The St. Louis Cardinals project to have an Opening Day lineup full of players who will regularly get on base and it also features plenty of power to drive them in. The one thing the team will lack, however, is speed.
The Cardinals stole 91 bases in 2012, which tied them with the Texas Rangers for 24th of 30 teams in Major League Baseball, but players who stole more than a quarter of the Cardinals bases last season are either hurt or no longer with the team.
That leaves the Cardinals with about four regular stolen base threats. Slow-footed but incredibly intelligent catcher Yadier Molina stole 12 bases last year and could very well steal another dozen or so this season. Rightfielder Carlos Beltran had 13 stolen bases last year, but he is 35 years old and has slowed down considerably in recent years after various knee injuries.
The other proven stolen-base threat from last year’s team is centerfielder Jon Jay, who had 19 last season. He will likely lead the team again this season unless outfield prospect Oscar Taveras makes the team, but even he hasn’t stolen more than 10 bases in a season during his four seasons in the minor leagues.
Shortstop Pete Kozma stole just two bases during his brief 26-game stint with the Cardinals at the end of 2012, but he once stole 24 bases in 2008 and had 13 in 2010, all in the minor leagues.
Other than those options, the Cardinals will likely enter the season with a pretty slow team, but that’s not necessarily a terrible fault.
The Cardinals won the World Series in 2011 after stealing just 57 bases, which ranked last in the National League, and only the Detroit Tigers had fewer steals with 49 that season. The Cardinals also made it to within one game of the World Series in 2012 while ranking 24th.
And they aren’t the only team that has found it can win without stealing bases. In fact, just three teams that made the 2012 playoffs ranked in the top half of baseball in stolen bases. The Oakland A’s were ninth, the San Francisco Giants were 10th and the Washington Nationals were 15th.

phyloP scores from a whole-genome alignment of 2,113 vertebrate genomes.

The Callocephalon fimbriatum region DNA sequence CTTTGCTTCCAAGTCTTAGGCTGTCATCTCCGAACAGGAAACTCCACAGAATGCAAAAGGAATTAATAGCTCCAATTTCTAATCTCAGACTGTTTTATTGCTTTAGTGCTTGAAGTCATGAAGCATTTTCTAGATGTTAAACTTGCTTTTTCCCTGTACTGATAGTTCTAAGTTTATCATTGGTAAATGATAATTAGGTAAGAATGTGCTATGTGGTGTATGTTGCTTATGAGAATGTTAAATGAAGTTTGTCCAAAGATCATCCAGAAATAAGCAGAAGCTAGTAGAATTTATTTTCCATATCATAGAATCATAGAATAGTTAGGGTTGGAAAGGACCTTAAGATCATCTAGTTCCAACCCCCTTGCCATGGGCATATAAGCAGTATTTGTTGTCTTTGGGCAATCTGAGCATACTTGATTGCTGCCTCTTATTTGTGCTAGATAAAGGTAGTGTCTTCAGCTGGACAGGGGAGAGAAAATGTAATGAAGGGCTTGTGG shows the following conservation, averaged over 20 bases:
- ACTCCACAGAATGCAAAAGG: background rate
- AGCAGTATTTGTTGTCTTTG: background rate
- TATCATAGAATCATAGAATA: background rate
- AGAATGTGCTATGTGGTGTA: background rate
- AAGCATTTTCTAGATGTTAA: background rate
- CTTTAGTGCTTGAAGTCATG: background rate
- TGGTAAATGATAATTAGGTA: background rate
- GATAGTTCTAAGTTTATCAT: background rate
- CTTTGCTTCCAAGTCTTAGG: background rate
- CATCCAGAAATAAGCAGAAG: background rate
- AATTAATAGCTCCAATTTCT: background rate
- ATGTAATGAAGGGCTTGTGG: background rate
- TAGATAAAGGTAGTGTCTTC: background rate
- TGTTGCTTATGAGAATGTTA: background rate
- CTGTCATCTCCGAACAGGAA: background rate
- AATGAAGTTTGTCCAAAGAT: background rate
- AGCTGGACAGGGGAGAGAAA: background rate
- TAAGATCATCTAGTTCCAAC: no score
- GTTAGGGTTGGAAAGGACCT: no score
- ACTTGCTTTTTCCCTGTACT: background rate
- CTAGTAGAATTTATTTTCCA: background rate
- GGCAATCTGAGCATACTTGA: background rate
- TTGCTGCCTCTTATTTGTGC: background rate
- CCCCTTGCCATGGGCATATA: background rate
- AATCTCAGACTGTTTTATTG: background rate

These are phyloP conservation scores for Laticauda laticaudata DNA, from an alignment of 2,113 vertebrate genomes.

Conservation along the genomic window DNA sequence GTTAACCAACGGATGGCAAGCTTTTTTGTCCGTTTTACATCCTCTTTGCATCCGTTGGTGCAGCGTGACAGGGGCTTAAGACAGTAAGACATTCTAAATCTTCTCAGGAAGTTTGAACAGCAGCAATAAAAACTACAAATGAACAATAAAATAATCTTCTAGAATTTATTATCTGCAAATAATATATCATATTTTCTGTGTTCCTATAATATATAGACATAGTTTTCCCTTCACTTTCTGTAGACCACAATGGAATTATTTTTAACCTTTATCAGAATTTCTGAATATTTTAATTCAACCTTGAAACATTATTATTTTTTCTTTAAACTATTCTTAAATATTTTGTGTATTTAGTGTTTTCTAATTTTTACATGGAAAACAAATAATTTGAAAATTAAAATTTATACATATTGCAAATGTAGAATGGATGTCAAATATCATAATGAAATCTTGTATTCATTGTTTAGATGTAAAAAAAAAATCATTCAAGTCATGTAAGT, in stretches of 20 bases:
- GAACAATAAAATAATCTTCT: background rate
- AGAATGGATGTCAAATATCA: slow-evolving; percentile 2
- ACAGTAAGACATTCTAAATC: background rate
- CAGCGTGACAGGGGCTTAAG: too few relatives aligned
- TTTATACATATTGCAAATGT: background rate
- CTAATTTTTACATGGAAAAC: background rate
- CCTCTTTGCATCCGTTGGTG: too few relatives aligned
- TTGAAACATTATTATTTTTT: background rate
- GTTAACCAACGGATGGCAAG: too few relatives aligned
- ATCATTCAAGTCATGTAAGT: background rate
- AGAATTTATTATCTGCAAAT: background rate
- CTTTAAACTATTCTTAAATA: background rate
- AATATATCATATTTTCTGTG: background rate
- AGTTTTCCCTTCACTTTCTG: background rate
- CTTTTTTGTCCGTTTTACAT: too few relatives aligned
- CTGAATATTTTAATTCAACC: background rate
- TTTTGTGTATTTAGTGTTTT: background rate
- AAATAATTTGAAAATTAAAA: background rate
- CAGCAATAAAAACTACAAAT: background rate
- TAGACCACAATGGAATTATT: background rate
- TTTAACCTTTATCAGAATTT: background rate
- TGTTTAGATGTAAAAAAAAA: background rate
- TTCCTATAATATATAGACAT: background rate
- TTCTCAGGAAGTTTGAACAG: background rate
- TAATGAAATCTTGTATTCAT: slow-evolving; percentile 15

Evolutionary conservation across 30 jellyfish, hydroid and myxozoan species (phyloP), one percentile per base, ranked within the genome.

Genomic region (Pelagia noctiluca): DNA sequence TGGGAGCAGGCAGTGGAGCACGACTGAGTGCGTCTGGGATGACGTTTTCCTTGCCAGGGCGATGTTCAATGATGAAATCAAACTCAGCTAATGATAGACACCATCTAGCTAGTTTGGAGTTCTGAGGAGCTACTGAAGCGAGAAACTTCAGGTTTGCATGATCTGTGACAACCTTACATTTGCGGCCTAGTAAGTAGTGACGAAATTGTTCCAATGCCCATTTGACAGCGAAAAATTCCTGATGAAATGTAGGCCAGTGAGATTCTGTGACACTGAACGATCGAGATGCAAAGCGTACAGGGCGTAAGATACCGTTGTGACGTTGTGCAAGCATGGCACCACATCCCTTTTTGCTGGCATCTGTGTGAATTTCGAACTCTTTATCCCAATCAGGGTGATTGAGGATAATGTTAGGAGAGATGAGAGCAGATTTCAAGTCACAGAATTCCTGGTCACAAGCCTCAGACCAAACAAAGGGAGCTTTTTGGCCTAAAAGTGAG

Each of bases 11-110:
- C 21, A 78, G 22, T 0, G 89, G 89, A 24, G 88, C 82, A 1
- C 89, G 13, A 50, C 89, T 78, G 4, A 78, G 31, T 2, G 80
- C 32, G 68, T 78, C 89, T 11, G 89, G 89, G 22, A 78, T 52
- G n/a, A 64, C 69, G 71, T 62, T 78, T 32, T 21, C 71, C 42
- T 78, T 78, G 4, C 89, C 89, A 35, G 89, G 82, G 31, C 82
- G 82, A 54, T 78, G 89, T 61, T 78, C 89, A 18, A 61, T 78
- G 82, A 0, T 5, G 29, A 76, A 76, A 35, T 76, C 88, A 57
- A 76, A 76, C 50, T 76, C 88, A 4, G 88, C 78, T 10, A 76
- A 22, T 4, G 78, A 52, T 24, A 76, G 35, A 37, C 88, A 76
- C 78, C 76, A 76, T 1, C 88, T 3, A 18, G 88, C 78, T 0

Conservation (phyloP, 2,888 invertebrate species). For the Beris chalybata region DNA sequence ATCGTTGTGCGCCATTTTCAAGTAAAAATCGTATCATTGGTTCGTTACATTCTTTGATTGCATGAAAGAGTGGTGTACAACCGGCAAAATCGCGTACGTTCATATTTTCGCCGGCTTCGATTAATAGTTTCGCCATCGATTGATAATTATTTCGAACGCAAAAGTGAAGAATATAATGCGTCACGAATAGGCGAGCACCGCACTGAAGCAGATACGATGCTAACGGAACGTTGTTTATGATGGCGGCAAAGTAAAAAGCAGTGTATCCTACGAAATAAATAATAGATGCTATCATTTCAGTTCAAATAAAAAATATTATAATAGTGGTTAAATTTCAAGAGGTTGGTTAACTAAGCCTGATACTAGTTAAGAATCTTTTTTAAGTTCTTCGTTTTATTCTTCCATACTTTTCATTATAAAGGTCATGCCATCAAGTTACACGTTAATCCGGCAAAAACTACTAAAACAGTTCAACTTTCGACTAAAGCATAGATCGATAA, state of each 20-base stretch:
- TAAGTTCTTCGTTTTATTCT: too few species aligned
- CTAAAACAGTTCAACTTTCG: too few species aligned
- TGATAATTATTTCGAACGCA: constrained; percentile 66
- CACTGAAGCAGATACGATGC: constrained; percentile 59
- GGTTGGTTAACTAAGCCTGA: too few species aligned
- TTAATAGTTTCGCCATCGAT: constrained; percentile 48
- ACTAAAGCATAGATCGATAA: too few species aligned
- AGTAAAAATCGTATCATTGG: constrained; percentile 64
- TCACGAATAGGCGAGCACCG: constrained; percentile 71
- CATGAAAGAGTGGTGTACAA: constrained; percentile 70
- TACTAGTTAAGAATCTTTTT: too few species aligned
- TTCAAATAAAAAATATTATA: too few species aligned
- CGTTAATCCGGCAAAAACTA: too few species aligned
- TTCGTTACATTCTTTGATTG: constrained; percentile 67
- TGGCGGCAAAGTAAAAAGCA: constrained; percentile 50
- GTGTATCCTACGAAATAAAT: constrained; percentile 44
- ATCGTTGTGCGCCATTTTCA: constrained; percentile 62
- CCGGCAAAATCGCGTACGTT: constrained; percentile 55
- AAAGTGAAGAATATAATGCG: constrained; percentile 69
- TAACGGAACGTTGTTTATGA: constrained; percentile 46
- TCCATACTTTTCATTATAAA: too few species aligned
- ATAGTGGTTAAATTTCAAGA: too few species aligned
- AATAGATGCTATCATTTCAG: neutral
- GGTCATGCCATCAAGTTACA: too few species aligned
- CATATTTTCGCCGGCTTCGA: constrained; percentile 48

Otherwise, all of the best teams didn’t steal many bases. The World Series-champion Detroit Tigers actually ranked dead last for the second year in a row, but they had great power and great pitching.
Those two factors are also why the Cardinals shouldn’t be too concerned about the number of bases they steal in 2013.
They have a lineup that should easily rank in the top 10 in all three of the Triple Crown categories, batting average, homeruns and runs batted in, and they have a pitching staff that should be more than solid if not for too many injuries.
Sure, Chris Carpenter is no longer an option at the top of the rotation, but the Cardinals have arguably the most young talent on their pitching staff since the days Tony La Russa decided to come to St. Louis because Matt Morris and Alan Benes were on their way to the big leagues.
The Whitey Herzog disciples will forever yearn for the days when Cardinals players of the 1980s slapped the ball into play and ran like the wind around the bases, but those days have long since passed. And they aren’t coming back anytime soon, at least not as long as the Cardinals furnish a lineup with five batters who can hit 20 or more homeruns.
So while the Cardinals style of play might not be terribly exciting on the basepaths, nearly every other aspect of their play is good enough that they will likely once again be playoff contenders come September.